Niels Simonsen

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Niels Simonsen (10 December 1807, Copenhagen – 11 December 1885, Frederiksberg) was a Danish artist, best known for his battle paintings.


His parents were shopkeepers. At the age of fourteen, he was apprenticed to a master decorative painter and began to take drawing lessons at the Royal Danish Academy of Fine Arts. Later, he took private lessons from J.L. Lund.[1]

Kirsten Svendsdatter Finds the Golden Horn

He had originally planned to make lithography his career but, after a successful showing at the Charlottenborg Spring Exhibition in 1827, he turned to sculpture and received some orders, including one for reliefs in a hall at Christiansborg. In 1830, he was awarded a small gold medal for his relief of Christ healing the sick, which is now displayed in Kongens Nytorv.

Although the fees for these commissions were substantial, portrait busts were his primary source of income. His failure to win any more official recognition for his work soon prompted him to turn to painting.[1] He held his first exhibition in 1833, after some very brief training. His painting of a wounded soldier brought him some prize money and was quickly purchased. It was later widely reproduced; notably in an engraving by Carl Edvard Sonne.

By 1834, having failed to reproduce this initial success, he requested a loan from Privy Councilor Nicolai Holten (1775-1850), who had recently bought an altarpiece he had been unable to sell after those who ordered it changed their minds. The loan was given and it enabled him to spend two years in Munich, where he came under the influence of the Academy of Fine Arts and developed friendships with the artists there.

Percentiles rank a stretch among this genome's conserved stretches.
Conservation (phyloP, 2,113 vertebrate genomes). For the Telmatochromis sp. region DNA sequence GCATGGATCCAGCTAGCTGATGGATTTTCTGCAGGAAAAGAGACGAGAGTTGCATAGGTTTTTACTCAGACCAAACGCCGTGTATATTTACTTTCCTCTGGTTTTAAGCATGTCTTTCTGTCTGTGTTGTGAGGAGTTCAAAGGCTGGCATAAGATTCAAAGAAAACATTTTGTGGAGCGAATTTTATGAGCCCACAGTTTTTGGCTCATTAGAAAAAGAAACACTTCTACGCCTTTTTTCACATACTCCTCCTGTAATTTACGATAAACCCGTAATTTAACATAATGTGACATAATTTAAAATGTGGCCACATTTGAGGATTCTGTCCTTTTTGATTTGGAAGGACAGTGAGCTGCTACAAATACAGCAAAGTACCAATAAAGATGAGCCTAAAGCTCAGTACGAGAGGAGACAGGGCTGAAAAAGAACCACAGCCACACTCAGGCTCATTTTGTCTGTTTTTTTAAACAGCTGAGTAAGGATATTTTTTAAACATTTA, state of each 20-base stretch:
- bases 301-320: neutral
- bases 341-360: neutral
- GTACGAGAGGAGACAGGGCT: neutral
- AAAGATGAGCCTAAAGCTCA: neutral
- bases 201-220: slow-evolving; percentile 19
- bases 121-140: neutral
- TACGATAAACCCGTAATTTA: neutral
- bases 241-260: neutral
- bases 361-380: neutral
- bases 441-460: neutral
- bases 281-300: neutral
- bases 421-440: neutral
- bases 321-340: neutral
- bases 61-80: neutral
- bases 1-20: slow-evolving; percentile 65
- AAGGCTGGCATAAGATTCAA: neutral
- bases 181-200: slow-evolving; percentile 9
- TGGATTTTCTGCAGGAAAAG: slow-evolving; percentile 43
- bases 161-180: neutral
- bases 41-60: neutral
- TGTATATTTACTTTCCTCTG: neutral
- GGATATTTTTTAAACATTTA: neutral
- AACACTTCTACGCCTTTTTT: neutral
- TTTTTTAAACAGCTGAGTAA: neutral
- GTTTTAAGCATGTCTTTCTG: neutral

He soon found buyers for his work; landowners and businessmen as well as foreign art collectors. By 1837, he was sufficiently well-off to send home for his fiancée and get married. Over the next few years, he travelled to Tyrol, Northern Italy and Algiers.[1] The resulting works were purchased by the royal families of Bavaria and Württemberg and the Royal Collection in Copenhagen.

Return to Denmark

In 1842, he became a member of the Munich Academy and was offered a professorship, but chose to take a similar offer from King Christian VIII and returned home; teaching military history painting at the Royal Academy.[1] He also continued with his private career and the exotic works derived from his visit to North Africa were especially popular.

From 1848 to 1851, during the First Schleswig War, he concentrated on large canvases of military scenes, several of which were acquired for the Royal Collection. After that, he went back to genre scenes and took a trip to Sweden and created a major work symbolizing the reconciliation of Denmark and Sweden after years of bitter contention for the island of Scania ("Trolovelse i Skaane").

In 1852, he was named a Knight in the Order of the Dannebrog and, From 1854 to 1883, he was a teacher at the Academys' Model School. He once again focused on battle painting during the Second Schleswig War and became a member of the Royal Swedish Academy of Arts. He made his last major trip abroad (to Rome) with money from the "Anckerske Grant" (a fund for writers, composers and artists) in 1870.[1]